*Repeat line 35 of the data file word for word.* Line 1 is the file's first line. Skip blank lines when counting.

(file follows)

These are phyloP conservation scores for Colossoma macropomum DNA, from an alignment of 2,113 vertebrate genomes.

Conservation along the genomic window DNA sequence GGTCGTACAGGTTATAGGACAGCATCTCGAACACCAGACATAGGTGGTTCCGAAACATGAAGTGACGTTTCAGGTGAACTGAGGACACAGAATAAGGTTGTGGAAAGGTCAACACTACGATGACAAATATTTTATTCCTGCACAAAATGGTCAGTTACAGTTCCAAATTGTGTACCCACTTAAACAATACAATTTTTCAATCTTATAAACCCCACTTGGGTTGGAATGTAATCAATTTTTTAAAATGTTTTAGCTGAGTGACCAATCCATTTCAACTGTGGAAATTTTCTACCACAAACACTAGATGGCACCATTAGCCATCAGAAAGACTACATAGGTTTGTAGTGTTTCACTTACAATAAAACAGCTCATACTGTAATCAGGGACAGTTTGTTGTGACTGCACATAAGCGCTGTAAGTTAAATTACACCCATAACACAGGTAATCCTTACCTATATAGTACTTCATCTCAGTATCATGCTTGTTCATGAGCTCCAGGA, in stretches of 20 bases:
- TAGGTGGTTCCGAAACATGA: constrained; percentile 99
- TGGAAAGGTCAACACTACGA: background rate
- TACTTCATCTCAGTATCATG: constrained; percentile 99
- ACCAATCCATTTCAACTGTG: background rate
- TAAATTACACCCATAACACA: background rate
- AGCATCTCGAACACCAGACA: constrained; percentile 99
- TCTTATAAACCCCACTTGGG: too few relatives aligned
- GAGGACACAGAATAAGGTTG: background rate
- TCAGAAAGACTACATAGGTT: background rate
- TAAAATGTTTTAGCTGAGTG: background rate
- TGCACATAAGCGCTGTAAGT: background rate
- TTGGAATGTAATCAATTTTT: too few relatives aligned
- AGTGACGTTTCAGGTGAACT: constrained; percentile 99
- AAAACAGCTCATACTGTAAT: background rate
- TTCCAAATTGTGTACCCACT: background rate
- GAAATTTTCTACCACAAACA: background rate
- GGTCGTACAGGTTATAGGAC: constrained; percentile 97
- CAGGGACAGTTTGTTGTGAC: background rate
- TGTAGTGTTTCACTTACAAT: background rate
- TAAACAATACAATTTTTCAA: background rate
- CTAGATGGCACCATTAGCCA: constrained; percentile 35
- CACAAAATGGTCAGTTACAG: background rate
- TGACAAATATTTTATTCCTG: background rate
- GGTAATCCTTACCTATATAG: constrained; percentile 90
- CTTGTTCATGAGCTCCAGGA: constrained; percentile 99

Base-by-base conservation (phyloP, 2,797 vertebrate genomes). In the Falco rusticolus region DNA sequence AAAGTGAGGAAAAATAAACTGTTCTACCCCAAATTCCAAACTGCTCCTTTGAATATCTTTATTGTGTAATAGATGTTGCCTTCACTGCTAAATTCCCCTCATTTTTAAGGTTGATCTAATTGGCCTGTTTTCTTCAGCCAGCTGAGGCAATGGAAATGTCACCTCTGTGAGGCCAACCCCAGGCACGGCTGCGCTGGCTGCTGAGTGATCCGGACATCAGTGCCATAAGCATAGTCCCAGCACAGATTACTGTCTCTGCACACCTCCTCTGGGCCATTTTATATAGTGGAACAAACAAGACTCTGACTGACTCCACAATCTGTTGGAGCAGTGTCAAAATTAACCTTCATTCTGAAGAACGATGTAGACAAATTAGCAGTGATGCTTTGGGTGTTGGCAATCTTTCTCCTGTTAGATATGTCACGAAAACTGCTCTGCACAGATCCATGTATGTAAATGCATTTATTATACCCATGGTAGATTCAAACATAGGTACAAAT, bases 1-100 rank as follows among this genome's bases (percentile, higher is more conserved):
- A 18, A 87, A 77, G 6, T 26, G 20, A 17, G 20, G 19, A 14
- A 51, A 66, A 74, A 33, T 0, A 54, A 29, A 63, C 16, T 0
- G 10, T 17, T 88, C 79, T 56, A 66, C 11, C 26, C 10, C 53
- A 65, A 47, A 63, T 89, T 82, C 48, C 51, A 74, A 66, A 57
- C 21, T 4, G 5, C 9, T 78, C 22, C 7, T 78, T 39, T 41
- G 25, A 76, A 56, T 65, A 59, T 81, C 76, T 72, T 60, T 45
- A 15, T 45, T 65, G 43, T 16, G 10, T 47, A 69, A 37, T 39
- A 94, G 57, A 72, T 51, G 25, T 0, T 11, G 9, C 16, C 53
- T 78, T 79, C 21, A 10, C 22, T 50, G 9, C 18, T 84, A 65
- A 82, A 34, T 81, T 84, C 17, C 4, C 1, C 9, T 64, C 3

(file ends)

- A 15, T 45, T 65, G 43, T 16, G 10, T 47, A 69, A 37, T 39